Drysdale’s Tanami (desert) Traces
by Dr David Bromfield
Originally published in Ceramics
Art & Perception. Reprinted by permission.
can’t get away from those very strong fundamentals of process, because
if you try and cheat the system it never works. You can’t get away
with not doing the work, not following the process. You’ve got to
eat and sleep it. That’s how I work, totally involved in creating,
this Tanami Series I will have taken me more than a year to develop
as a major body of work. Its been fraught with a lot of technical
difficulties even last week I discovered that you can’t re-fire
the pot it will crack."
Pippin Drysdale, on the Tanami (desert) Traces
Series I August 2002
Drysdale technique always concerns continuous invention
and experiment; it is never about reliable elegance or repeatability.
The knife-edge presence of her painted forms emerges from an extended
process of experiment and improvising towards a particular remembered
sensation, a precise ‘expression of an experience’ as she puts it.
In this case the experience was a plane trip across central Australia
in and around the Tanami Desert region taken as part of a recent
fellowship from Arts Western Australia.
Australian artists have often use of the airplane
view as a painterly convention, a means to compose their gesture
landscapes in a flat plane. Perhaps because Drysdale is a potter
she saw the land differently, as a challenge to make elegant subtly
shifting irregular patterns, graft across the curved ceramic surface.
She was fascinated by the subtle traces of the land its forms and
shadows as they slid down slowly from the horizon, pink at sunset,
deepest blue green at dawn.
It demanded major changes in her working method
to evoke this in a ceramic form with an independent presence, an
autonomous beauty. It took seven months of experiment with her assistant
Warrick Palmateer, who throws her pots to develop an appropriate
shape from hundreds of small ‘ maquettes, each a slightly different
in shape. Her previous series had used wide bowl shapes or occasionally
a tight cylindrical profile both of which were suitable for a radically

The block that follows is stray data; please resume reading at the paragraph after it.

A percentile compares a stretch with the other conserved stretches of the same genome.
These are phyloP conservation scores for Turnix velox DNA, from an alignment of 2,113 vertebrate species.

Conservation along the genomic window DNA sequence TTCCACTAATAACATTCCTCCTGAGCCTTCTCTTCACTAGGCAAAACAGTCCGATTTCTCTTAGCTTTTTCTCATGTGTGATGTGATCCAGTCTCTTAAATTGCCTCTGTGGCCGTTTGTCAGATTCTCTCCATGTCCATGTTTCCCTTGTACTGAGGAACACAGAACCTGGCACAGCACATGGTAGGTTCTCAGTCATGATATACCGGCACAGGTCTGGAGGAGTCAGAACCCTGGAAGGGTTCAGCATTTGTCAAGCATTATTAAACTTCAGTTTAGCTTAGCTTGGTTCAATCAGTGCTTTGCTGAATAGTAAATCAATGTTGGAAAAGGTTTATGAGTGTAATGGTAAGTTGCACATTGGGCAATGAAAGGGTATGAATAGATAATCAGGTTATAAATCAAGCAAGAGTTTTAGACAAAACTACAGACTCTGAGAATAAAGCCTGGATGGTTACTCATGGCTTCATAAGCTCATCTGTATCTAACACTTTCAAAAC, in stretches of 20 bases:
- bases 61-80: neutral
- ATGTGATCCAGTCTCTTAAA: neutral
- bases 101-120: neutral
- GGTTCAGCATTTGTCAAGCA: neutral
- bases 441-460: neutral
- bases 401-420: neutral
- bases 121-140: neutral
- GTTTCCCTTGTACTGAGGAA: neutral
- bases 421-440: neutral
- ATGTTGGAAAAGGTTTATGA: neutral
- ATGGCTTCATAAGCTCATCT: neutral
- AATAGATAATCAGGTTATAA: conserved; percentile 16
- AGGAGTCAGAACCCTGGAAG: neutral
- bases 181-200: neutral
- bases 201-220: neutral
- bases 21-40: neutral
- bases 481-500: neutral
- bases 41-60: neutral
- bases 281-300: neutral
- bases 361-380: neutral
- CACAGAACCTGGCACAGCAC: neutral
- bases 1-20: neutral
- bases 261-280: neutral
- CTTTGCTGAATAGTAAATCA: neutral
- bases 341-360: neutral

expressive, painterly approach to colors and glazes. Now she had
to abandon the immediate spontaneity of earlier work. In this case
the curvature required a greater subtly, the lip of the vessels
are more precise relation to the volume and the cross section so
that the space implied by its outer surface would unfold slowly
to the inner eye.
The vessels must also be able to hold a tightly
disciplined system of highly crafted lines and stains, unlike the
nebulous forms in her recent work which were achieved almost entirely
buy a mixture of wax or latex resists and glazes calculated to achieve
a semi predictable drift across the surface, a specific density
or translucency on firing. The creation of the new form went hand
in hand with the development of a new type of crumbling, linear
decoration that wrapped round the vessel like rough woven raw silk.
Over time form and decoration slowly fused into one, a single inevitable
presence arose, from hundreds of possibilities judged inadequate
to the intensity of the original experience. Drysdale kept detailed,
but informal, notes during this long process.. . mainly in the form
of ‘notes to myself as to what to do next-
I started this body, I found it very hard to visualize what I wanted.
I find mostly the way I work is with a physical form. I have to
make it see it and have a process of elimination. This doesn’t work,
that doesn’t work, and then yes this one’s got something, lets work
with this and move on to next problem. The form evolves over seven
or eight months. I learned to keep the base physically heavy and
use a sense of gravity. I wanted the form to be quite beautiful
in itself to float and have tension."
© Dr David Bromfield 2002
More Pots of the Week